Wednesday August 24, 2016


This is the weekend Downievillians await all year. The ECV Clampers are here and that means the Native Daughters will be having their Ice Cream Social, Saturday at noon. Can’t wait to see what flavors we have this year and who will win the coveted title of Ice Cream Maker of the Year.

Meanwhile in Sierra City the Kathy Breed’s 9th Annual Original BIG CITY ROD RUN Friday and Saturday August 26th & 27th, Live music, raffle, poker walk & over 40 unique awards from local businesses. Call (530) 862-1560 for more information.

The following weekend is Labor Day weekend and lots of doings in the county, in Downieville the first ever Yuba River Rib Cook 0ff, see more inside.

Don’t forget to check out the Highway 49 website regularly, Stephen and Brandi love Sierra County give good info:

Sierraville Summerfest is happening Sunday, August 28th. This looks like a pretty fun event! If you’re around next Sunday, bring a side dish and enjoy neighbors and awesome music!

This week there is tons of news, fun stuff, and of course Carrie’s Corner, DeVita Writes, Cats, Others, Carol’s Movie, Tom Hastings, Mel Gurtov and Curtis Bell weigh in on stuff we need to know, remember, do something about and think of course. Thinking is a good thing. One more week and school is back in session. Teachers and pupils throughout Sierra County are thrilled.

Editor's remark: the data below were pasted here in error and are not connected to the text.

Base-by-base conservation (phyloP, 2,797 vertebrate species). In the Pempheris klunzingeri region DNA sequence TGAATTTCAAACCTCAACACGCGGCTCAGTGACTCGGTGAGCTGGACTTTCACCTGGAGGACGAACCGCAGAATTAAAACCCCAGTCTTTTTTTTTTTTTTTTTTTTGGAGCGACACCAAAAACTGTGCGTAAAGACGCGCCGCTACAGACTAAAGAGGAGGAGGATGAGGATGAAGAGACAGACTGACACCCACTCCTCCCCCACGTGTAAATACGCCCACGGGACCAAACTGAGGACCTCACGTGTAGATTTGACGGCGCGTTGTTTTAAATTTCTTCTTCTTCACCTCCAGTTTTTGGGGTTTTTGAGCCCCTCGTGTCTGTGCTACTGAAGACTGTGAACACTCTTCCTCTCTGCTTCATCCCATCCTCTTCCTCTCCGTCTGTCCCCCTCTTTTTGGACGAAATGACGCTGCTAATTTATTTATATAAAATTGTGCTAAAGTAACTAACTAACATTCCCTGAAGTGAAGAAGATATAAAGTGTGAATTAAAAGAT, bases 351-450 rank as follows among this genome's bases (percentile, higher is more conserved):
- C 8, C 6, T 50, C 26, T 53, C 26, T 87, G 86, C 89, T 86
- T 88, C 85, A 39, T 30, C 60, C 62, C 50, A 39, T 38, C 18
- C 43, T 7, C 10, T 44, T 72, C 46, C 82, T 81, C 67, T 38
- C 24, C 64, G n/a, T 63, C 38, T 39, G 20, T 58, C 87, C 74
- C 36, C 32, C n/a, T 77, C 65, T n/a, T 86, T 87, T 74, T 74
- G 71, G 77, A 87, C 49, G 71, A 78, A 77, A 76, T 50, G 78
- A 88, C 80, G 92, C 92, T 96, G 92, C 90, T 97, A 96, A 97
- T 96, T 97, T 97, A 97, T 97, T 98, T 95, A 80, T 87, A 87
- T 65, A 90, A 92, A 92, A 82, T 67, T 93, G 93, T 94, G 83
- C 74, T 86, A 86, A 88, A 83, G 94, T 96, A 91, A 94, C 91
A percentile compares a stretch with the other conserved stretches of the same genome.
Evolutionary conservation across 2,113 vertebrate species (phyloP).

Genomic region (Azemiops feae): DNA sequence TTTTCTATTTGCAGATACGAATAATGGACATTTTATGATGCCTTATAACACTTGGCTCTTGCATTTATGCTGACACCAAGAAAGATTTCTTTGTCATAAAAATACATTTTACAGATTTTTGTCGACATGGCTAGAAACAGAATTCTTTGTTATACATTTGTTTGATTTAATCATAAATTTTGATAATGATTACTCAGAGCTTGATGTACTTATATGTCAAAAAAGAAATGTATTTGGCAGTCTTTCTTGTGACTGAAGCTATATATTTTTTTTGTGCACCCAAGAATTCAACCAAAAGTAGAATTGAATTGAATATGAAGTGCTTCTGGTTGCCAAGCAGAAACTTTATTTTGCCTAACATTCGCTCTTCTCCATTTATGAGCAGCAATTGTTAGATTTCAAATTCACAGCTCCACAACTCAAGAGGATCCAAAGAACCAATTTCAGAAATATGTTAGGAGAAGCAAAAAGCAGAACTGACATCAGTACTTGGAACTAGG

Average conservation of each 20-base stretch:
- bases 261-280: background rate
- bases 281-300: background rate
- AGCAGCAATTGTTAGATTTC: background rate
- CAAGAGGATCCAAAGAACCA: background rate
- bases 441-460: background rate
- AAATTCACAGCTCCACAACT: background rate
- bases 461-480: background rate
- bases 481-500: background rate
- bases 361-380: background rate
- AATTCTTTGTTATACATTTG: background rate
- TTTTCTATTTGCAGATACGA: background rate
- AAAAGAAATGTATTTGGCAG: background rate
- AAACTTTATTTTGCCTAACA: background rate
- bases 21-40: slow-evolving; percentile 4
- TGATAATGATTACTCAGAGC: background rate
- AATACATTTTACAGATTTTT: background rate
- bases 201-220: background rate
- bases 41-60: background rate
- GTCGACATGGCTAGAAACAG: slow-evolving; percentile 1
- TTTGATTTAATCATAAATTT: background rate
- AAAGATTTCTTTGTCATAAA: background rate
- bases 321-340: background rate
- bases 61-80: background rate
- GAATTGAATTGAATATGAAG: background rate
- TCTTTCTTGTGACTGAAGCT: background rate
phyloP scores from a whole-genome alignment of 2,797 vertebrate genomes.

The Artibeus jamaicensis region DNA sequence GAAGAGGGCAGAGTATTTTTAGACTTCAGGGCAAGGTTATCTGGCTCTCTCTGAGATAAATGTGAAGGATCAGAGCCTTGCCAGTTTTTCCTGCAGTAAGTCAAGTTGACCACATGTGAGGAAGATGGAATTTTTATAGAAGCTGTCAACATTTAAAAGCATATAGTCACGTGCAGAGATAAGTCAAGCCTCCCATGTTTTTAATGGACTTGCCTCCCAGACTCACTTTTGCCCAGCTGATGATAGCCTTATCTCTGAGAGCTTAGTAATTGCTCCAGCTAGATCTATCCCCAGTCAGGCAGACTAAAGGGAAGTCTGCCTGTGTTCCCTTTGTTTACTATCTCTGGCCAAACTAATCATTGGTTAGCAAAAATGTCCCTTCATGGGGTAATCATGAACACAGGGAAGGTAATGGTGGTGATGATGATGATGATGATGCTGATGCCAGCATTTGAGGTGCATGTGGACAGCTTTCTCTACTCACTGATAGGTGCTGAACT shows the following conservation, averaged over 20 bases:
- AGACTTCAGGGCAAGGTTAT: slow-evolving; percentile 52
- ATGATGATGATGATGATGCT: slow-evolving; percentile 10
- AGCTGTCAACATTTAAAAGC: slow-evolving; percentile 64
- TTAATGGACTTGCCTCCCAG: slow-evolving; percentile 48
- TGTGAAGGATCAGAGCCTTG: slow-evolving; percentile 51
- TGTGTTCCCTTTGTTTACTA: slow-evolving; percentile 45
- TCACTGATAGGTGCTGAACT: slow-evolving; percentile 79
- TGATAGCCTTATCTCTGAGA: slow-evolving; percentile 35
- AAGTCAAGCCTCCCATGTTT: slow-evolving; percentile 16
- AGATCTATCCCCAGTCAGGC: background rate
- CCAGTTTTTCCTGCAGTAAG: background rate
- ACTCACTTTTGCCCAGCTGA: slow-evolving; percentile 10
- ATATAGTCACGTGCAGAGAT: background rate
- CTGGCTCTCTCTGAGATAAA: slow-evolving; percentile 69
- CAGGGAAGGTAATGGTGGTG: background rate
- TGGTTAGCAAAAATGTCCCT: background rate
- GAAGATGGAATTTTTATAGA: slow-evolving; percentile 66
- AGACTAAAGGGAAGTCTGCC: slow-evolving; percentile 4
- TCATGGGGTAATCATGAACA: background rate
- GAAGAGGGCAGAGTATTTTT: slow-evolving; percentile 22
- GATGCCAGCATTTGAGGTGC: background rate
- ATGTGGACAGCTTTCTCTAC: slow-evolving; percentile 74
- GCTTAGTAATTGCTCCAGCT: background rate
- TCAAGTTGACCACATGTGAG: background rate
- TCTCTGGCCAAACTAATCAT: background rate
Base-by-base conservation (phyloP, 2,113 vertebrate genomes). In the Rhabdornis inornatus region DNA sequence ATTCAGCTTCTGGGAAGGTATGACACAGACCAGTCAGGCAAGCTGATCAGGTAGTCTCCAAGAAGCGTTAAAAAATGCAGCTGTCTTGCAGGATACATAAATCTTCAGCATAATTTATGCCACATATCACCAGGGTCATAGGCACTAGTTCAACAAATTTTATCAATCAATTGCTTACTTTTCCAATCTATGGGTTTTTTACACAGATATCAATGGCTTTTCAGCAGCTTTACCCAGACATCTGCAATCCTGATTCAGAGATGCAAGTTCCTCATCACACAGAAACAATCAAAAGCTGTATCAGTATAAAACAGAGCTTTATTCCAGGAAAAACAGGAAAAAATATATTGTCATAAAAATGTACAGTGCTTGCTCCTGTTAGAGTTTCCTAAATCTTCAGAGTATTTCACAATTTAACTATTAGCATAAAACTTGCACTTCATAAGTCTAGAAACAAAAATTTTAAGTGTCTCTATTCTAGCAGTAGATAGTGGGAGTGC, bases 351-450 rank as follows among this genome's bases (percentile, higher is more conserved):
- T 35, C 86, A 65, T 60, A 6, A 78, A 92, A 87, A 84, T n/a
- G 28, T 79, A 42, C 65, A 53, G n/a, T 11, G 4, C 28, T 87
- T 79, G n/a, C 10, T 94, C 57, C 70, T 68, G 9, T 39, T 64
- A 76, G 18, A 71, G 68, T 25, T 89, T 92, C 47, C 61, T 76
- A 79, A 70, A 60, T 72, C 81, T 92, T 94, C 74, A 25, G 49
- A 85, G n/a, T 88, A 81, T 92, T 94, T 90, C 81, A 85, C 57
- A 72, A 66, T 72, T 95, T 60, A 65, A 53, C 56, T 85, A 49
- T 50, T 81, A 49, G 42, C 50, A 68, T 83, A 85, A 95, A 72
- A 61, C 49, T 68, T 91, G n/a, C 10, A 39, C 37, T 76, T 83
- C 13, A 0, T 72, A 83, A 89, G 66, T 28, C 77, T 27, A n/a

The beautiful Salmon Lake photo on the front page was taken by Lynn Zanetta you can see more of her photos at Downieville Day Spa in Downieville or order from Lynn on her Facebook page.

DeVita Talks Climate 8/24/16


Laurenc DeVita

Laurenc DeVita

Ice Free Arctic; what does it mean to us?                  by the DeVita

The system of Arctic ice is unraveling, as predicted. We will see a “blue water” Arctic this fall. Why is it unraveling/ What are the implications for us?

The Arctic is “sea surrounded by land” while the Antarctic is “land surrounded by sea”. The implications are obvious: ice on land is insulated from the sea, which is salty and tends to freeze at a much lower temperature. The Arctic ice is more vulnerable to the feedback loops which encourage or discourage ice formation.

The Arctic ice pack, as mostly sea ice, is always changing. There are regular seasonal shifts, and there are structural upheavals caused by the weight of ice itself, and then, there are storms which can shove the ice around or add snow. Sea ice is very important to many animals in the Arctic, notably the Polar bear.